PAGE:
The leadership upheaval at NatWest Group Plc sparked by the Nigel Farage account controversy now risks delaying the UK government’s plan to sell the remainder of its stake in the lender it rescued during the global financial crisis.
(Bloomberg) — The leadership upheaval at NatWest Group Plc sparked by the Nigel Farage account controversy now risks delaying the UK government’s plan to sell the remainder of its stake in the lender it rescued during the global financial crisis.
After the shock exit of Alison Rose last month, NatWest named its former head of commercial lending Paul Thwaite as interim chief executive officer for an initial period of 12 months. Several candidates, including Thwaite, are being considered for the role of permanent CEO, and the Edinburgh-based bank aims to first name a replacement for Chairman Howard Davies by Christmas, about six months earlier than schedule, according to people familiar with the matter.
The uncertainty was partly created by ministers, with Davies saying alongside NatWest’s second-quarter results that Rose had to go after the government made it clear it wanted that outcome.
But that leadership vacuum may now turn out to be a headache for ministers, who may find it difficult to further pare taxpayers’ holdings in NatWest — currently at about 39% — while the bank doesn’t have a firm new leadership team installed. The UK still remains NatWest’s biggest shareholder about 15 years after bailing out what was then Royal Bank of Scotland in a £45.5 billion ($58 billion) rescue.
“Recent management changes at NatWest, with the search for a new CEO, cloud the investment case for the bank,” said Philip Richards, senior banking analyst at Bloomberg Intelligence. “That could delay the sell-down of the government’s stake.”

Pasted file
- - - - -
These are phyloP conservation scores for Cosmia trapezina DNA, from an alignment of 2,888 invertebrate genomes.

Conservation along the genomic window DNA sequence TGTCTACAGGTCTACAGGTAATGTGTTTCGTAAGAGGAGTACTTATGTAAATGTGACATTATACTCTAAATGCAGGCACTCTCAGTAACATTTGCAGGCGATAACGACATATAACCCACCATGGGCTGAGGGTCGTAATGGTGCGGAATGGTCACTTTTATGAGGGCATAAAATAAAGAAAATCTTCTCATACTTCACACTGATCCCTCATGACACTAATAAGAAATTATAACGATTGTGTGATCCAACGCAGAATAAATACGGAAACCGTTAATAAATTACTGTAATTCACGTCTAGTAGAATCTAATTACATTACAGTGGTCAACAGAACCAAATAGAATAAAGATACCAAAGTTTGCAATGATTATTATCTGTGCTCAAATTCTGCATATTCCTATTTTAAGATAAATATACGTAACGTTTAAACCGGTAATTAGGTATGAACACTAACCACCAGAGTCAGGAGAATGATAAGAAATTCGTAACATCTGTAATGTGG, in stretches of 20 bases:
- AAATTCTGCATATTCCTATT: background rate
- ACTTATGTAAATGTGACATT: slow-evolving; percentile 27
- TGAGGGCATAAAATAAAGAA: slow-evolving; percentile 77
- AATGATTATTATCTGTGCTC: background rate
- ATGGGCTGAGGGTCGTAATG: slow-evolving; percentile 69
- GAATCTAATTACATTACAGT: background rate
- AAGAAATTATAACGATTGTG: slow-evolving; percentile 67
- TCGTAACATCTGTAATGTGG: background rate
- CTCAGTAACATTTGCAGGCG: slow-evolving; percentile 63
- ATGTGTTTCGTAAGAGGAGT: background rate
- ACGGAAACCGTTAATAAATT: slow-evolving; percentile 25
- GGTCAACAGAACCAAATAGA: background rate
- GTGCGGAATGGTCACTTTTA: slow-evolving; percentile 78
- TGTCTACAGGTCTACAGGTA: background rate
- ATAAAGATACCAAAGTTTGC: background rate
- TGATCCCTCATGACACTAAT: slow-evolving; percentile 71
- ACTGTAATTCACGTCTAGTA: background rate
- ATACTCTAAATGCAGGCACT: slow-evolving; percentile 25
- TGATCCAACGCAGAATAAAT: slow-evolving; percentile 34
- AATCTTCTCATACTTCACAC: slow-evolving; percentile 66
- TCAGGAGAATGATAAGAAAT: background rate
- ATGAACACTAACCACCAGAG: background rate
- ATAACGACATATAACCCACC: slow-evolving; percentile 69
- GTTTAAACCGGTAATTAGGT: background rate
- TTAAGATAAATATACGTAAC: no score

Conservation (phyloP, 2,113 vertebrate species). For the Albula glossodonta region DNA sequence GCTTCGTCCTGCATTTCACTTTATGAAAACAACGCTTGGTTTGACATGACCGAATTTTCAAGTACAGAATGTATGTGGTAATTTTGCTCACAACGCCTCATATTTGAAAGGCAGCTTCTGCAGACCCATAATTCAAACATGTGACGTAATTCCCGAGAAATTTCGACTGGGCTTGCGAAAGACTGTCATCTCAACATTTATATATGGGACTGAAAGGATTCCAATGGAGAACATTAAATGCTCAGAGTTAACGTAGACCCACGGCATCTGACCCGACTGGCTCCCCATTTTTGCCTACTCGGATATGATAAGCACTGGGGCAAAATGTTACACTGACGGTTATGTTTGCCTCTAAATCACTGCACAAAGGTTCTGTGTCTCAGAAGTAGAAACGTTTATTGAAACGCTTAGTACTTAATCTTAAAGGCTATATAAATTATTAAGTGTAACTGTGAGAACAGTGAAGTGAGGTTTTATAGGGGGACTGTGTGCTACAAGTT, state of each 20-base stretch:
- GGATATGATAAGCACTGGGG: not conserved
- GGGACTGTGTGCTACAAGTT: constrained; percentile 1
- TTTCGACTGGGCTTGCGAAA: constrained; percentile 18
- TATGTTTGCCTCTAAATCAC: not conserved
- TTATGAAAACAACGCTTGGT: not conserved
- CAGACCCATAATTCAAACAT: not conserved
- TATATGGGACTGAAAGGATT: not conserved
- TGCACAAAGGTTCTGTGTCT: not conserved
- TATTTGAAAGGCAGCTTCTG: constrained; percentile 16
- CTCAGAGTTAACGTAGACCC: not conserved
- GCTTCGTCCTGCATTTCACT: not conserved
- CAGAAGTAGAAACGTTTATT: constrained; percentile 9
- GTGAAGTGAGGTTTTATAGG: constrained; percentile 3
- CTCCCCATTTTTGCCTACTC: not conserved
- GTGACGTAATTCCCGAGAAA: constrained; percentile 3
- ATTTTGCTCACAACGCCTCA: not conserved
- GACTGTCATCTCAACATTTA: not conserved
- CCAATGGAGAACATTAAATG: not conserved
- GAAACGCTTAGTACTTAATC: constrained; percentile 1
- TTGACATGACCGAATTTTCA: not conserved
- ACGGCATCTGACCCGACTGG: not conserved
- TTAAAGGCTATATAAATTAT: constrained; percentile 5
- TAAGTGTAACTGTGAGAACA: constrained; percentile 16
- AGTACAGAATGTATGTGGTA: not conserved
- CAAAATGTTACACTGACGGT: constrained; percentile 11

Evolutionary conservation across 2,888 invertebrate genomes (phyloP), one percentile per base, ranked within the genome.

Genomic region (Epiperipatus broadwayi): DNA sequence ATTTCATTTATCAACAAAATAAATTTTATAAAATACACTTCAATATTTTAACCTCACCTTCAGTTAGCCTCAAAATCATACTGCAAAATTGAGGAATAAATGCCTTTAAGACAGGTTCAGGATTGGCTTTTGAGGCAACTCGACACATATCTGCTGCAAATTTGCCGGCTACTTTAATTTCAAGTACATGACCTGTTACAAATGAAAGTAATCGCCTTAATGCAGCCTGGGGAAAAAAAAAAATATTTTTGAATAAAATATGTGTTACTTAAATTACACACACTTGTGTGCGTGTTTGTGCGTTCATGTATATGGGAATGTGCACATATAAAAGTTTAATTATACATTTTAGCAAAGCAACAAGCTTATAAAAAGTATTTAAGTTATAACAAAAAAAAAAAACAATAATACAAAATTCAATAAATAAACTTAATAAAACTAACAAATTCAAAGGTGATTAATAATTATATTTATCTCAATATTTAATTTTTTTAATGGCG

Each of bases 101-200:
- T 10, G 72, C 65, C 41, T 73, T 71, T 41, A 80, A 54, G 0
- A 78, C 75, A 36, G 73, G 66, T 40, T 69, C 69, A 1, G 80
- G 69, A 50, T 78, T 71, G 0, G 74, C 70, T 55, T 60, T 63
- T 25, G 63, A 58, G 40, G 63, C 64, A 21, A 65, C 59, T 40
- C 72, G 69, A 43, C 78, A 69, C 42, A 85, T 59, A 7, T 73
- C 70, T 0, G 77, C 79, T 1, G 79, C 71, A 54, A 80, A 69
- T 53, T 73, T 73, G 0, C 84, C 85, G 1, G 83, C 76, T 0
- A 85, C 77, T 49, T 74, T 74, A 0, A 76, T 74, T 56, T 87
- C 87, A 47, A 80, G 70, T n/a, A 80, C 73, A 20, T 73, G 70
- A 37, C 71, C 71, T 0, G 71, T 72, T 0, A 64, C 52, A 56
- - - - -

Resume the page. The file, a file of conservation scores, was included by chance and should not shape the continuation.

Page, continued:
Taken together with other regulations, ranging from government actions on lending to savings rates, it all “adds to the uncertainty” for investors, Richards said. Shares of NatWest have declined about 26% since the end of January.
The government intends to stick to its plan of fully disposing of its shares in NatWest by 2026 and won’t comment on the timing of sales, a representative for the Treasury said in an email.
Rose stepped down on July 26 after the government signaled her position became untenable following the furor kicked up by the way NatWest’s Coutts subsidiary said it would close the accounts of Farage, the former Brexit-campaigner-turned-political pundit.
It was an abrupt departure for one of the City of London’s most prominent executives, who was the first and only woman to run one of Britain’s largest lenders. The public row has also complicated the bank’s search for the next leaders.
Whoever fills Rose’s shoes will face the challenge of managing the relationship with the government as well as private investors. Their task includes winning new shareholders when the state eventually disposes of more of its holdings.